The Federal Trade Commission has sued Qualcomm over anti-competitive pricing practices that hamper tech and cybersecurity development.
Latest in FTC
On balance, scrapping a key part of foreign intelligence surveillance law, in order to satisfy European privacy concerns, could be a bad idea.
Schrems v. Data Protection Commissioner: Some Inconvenient Truths The European Court of Justice Ignores
What today's ruling fails to consider about surveillance and privacy on both sides of the Atlantic.
The European Court of Justice (ECJ)'s decision earlier today effectively spells the end of the Safe Harbor Framework.
If adopted in a much-awaited judicial ruling, an opinion by the Court of Justice for the European Union’s Advocate General could cause a world of trouble for the American tech sector.
Such is the gist of a three-judge panel's quite important opinion, affirming the denial of a motion to dismiss in Federal Trade Commission v. Wyndham Worldwide Corporation et al.
Query how much this precedent, regarding the government's own cyber enforcement powers, might bolster private efforts to hold the government to account for its own data security problems.
Steptoe Cyberlaw Podcast, Episode #75: Hip Hop Summit at Graceland---Michael Casey and Digital Money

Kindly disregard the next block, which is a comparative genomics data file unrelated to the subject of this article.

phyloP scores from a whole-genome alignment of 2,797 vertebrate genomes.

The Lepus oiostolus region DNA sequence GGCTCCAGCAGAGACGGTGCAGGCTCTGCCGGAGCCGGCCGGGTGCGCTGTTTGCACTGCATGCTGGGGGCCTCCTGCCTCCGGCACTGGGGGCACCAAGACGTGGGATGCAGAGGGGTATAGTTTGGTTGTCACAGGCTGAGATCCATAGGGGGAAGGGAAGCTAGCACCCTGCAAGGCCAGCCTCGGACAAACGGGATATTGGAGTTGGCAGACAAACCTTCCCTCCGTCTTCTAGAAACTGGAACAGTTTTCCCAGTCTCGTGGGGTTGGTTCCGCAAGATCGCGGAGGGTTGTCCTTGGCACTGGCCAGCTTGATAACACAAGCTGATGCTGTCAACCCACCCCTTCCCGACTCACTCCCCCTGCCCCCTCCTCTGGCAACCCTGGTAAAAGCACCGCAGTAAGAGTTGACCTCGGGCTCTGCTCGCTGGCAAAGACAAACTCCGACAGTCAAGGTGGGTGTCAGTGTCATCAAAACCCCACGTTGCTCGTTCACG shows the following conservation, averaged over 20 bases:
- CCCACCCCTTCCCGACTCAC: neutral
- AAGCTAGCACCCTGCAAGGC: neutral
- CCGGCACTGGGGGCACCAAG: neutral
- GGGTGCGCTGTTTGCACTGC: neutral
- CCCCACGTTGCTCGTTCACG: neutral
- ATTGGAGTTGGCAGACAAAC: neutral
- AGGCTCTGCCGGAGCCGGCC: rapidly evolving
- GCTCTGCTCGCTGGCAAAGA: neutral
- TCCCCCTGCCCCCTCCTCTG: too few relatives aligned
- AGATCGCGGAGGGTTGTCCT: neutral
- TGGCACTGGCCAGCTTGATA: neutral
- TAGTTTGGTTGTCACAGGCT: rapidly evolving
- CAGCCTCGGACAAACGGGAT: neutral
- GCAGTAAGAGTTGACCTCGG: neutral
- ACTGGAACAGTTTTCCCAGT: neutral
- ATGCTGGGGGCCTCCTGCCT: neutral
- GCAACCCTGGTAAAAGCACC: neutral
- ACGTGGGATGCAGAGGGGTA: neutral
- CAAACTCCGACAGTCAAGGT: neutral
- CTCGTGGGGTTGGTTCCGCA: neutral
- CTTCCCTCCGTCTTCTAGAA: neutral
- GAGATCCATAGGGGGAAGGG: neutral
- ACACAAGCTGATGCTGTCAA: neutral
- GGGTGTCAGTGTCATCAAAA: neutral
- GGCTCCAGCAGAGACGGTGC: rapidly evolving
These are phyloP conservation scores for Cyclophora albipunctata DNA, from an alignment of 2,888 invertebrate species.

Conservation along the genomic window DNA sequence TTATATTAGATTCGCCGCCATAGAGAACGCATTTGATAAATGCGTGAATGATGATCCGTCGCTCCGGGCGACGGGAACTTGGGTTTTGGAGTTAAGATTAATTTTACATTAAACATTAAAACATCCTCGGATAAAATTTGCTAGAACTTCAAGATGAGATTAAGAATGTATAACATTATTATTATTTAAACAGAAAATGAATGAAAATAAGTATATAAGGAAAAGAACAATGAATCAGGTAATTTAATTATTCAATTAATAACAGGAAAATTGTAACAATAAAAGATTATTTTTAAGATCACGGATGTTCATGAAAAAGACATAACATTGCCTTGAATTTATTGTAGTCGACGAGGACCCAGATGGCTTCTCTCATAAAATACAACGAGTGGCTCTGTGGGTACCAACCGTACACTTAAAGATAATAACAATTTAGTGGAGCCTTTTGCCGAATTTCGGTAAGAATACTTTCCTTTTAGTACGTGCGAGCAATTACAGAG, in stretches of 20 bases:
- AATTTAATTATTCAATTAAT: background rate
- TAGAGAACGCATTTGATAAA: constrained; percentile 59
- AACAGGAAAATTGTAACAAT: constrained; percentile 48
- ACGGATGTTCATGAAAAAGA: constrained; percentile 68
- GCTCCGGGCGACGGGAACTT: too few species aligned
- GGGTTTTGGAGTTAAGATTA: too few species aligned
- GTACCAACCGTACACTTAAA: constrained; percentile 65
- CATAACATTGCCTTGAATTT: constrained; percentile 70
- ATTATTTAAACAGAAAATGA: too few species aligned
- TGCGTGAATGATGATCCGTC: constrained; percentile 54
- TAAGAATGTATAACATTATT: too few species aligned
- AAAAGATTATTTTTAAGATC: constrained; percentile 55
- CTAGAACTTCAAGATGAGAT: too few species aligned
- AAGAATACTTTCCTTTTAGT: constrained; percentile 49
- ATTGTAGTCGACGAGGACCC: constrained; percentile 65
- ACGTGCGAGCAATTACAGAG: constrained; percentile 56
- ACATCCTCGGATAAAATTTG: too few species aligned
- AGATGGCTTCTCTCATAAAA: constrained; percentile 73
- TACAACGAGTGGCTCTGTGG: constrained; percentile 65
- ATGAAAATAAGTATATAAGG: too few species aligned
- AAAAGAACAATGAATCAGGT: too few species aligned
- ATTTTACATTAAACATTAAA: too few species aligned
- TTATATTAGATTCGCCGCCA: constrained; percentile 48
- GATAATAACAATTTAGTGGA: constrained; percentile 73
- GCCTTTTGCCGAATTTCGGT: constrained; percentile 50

Bitcoin and the blockchain – how do they work and what do they mean for financial and government services and for consumers? And who holds massive stores of bitcoin that can’t be spent without solving one of the great financial mysteries of our time? Our guest for episode 75 is Michael Casey, former senior columnist for the Wall Street Journal and – as of last week – senior advisor at the MIT Media Lab’s Digital Currency Initiative.
Our guest commentator for episode 74 is Catherine Lotrionte, a recognized expert on international cyberlaw and the associate director of the Institute for Law, Science and Global Security at Georgetown University. We dive deep on the United Nations Group of Government Experts, and the recent agreement of that group on a few basic norms for cyberspace. Predictably, I break out in hives at the third mention of “norms” and default to jokes about “Cheers.”